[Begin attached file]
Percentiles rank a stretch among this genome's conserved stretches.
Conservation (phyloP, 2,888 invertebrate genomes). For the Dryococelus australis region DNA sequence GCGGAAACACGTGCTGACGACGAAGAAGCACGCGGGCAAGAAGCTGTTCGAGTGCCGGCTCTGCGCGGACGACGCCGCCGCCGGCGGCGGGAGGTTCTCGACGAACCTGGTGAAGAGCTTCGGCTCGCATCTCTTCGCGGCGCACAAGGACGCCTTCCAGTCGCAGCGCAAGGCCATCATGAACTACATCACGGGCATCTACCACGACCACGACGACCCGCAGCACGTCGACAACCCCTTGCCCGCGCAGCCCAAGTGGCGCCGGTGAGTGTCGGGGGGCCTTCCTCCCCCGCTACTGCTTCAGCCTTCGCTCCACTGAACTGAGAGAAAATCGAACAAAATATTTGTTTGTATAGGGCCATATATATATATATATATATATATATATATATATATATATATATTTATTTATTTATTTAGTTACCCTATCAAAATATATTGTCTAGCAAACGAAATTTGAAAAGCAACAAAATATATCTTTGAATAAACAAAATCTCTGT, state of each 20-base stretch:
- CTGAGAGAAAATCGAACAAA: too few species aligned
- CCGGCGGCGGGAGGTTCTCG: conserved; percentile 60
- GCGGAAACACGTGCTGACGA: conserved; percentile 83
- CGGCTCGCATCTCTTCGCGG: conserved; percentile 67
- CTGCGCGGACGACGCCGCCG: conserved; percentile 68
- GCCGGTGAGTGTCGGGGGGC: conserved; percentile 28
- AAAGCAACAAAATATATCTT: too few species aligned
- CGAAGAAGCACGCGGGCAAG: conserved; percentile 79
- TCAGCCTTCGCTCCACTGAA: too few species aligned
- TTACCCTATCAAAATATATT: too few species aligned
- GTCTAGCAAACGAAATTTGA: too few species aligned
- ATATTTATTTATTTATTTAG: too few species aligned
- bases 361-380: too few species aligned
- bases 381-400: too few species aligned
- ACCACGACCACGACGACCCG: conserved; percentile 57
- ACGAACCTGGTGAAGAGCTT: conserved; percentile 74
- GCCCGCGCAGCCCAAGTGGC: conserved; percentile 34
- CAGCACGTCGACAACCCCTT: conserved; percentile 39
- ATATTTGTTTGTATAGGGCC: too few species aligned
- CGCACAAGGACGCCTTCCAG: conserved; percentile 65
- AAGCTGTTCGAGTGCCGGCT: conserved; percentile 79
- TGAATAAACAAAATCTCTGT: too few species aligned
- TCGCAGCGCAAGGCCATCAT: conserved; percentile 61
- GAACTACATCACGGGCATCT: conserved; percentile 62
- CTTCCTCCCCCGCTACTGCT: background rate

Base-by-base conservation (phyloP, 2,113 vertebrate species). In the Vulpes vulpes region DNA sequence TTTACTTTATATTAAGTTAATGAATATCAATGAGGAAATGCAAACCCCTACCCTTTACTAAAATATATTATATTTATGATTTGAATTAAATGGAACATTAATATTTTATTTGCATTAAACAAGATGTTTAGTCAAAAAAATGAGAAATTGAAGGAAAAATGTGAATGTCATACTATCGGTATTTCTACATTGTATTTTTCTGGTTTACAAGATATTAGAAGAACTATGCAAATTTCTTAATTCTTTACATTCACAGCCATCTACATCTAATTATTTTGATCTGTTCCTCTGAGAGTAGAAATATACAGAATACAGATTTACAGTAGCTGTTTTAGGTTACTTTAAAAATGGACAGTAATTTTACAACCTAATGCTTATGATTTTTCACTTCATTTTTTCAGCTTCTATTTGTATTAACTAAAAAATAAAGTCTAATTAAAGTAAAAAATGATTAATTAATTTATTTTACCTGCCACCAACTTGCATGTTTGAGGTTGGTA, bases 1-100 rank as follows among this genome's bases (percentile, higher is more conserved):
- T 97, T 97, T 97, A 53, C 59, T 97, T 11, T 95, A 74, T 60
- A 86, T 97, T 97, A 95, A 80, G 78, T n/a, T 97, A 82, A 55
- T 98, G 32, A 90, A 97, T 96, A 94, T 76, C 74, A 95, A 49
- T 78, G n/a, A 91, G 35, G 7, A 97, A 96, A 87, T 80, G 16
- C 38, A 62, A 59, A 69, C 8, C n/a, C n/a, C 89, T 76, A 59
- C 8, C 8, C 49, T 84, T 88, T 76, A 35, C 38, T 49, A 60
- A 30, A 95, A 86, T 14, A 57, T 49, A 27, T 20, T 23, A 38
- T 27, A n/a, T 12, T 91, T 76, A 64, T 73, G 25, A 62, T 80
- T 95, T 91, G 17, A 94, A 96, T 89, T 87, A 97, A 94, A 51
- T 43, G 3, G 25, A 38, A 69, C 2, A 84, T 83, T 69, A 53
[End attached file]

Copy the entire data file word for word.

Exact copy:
Percentiles rank a stretch among this genome's conserved stretches.
Conservation (phyloP, 2,888 invertebrate genomes). For the Dryococelus australis region DNA sequence GCGGAAACACGTGCTGACGACGAAGAAGCACGCGGGCAAGAAGCTGTTCGAGTGCCGGCTCTGCGCGGACGACGCCGCCGCCGGCGGCGGGAGGTTCTCGACGAACCTGGTGAAGAGCTTCGGCTCGCATCTCTTCGCGGCGCACAAGGACGCCTTCCAGTCGCAGCGCAAGGCCATCATGAACTACATCACGGGCATCTACCACGACCACGACGACCCGCAGCACGTCGACAACCCCTTGCCCGCGCAGCCCAAGTGGCGCCGGTGAGTGTCGGGGGGCCTTCCTCCCCCGCTACTGCTTCAGCCTTCGCTCCACTGAACTGAGAGAAAATCGAACAAAATATTTGTTTGTATAGGGCCATATATATATATATATATATATATATATATATATATATATATATTTATTTATTTATTTAGTTACCCTATCAAAATATATTGTCTAGCAAACGAAATTTGAAAAGCAACAAAATATATCTTTGAATAAACAAAATCTCTGT, state of each 20-base stretch:
- CTGAGAGAAAATCGAACAAA: too few species aligned
- CCGGCGGCGGGAGGTTCTCG: conserved; percentile 60
- GCGGAAACACGTGCTGACGA: conserved; percentile 83
- CGGCTCGCATCTCTTCGCGG: conserved; percentile 67
- CTGCGCGGACGACGCCGCCG: conserved; percentile 68
- GCCGGTGAGTGTCGGGGGGC: conserved; percentile 28
- AAAGCAACAAAATATATCTT: too few species aligned
- CGAAGAAGCACGCGGGCAAG: conserved; percentile 79
- TCAGCCTTCGCTCCACTGAA: too few species aligned
- TTACCCTATCAAAATATATT: too few species aligned
- GTCTAGCAAACGAAATTTGA: too few species aligned
- ATATTTATTTATTTATTTAG: too few species aligned
- bases 361-380: too few species aligned
- bases 381-400: too few species aligned
- ACCACGACCACGACGACCCG: conserved; percentile 57
- ACGAACCTGGTGAAGAGCTT: conserved; percentile 74
- GCCCGCGCAGCCCAAGTGGC: conserved; percentile 34
- CAGCACGTCGACAACCCCTT: conserved; percentile 39
- ATATTTGTTTGTATAGGGCC: too few species aligned
- CGCACAAGGACGCCTTCCAG: conserved; percentile 65
- AAGCTGTTCGAGTGCCGGCT: conserved; percentile 79
- TGAATAAACAAAATCTCTGT: too few species aligned
- TCGCAGCGCAAGGCCATCAT: conserved; percentile 61
- GAACTACATCACGGGCATCT: conserved; percentile 62
- CTTCCTCCCCCGCTACTGCT: background rate

Base-by-base conservation (phyloP, 2,113 vertebrate species). In the Vulpes vulpes region DNA sequence TTTACTTTATATTAAGTTAATGAATATCAATGAGGAAATGCAAACCCCTACCCTTTACTAAAATATATTATATTTATGATTTGAATTAAATGGAACATTAATATTTTATTTGCATTAAACAAGATGTTTAGTCAAAAAAATGAGAAATTGAAGGAAAAATGTGAATGTCATACTATCGGTATTTCTACATTGTATTTTTCTGGTTTACAAGATATTAGAAGAACTATGCAAATTTCTTAATTCTTTACATTCACAGCCATCTACATCTAATTATTTTGATCTGTTCCTCTGAGAGTAGAAATATACAGAATACAGATTTACAGTAGCTGTTTTAGGTTACTTTAAAAATGGACAGTAATTTTACAACCTAATGCTTATGATTTTTCACTTCATTTTTTCAGCTTCTATTTGTATTAACTAAAAAATAAAGTCTAATTAAAGTAAAAAATGATTAATTAATTTATTTTACCTGCCACCAACTTGCATGTTTGAGGTTGGTA, bases 1-100 rank as follows among this genome's bases (percentile, higher is more conserved):
- T 97, T 97, T 97, A 53, C 59, T 97, T 11, T 95, A 74, T 60
- A 86, T 97, T 97, A 95, A 80, G 78, T n/a, T 97, A 82, A 55
- T 98, G 32, A 90, A 97, T 96, A 94, T 76, C 74, A 95, A 49
- T 78, G n/a, A 91, G 35, G 7, A 97, A 96, A 87, T 80, G 16
- C 38, A 62, A 59, A 69, C 8, C n/a, C n/a, C 89, T 76, A 59
- C 8, C 8, C 49, T 84, T 88, T 76, A 35, C 38, T 49, A 60
- A 30, A 95, A 86, T 14, A 57, T 49, A 27, T 20, T 23, A 38
- T 27, A n/a, T 12, T 91, T 76, A 64, T 73, G 25, A 62, T 80
- T 95, T 91, G 17, A 94, A 96, T 89, T 87, A 97, A 94, A 51
- T 43, G 3, G 25, A 38, A 69, C 2, A 84, T 83, T 69, A 53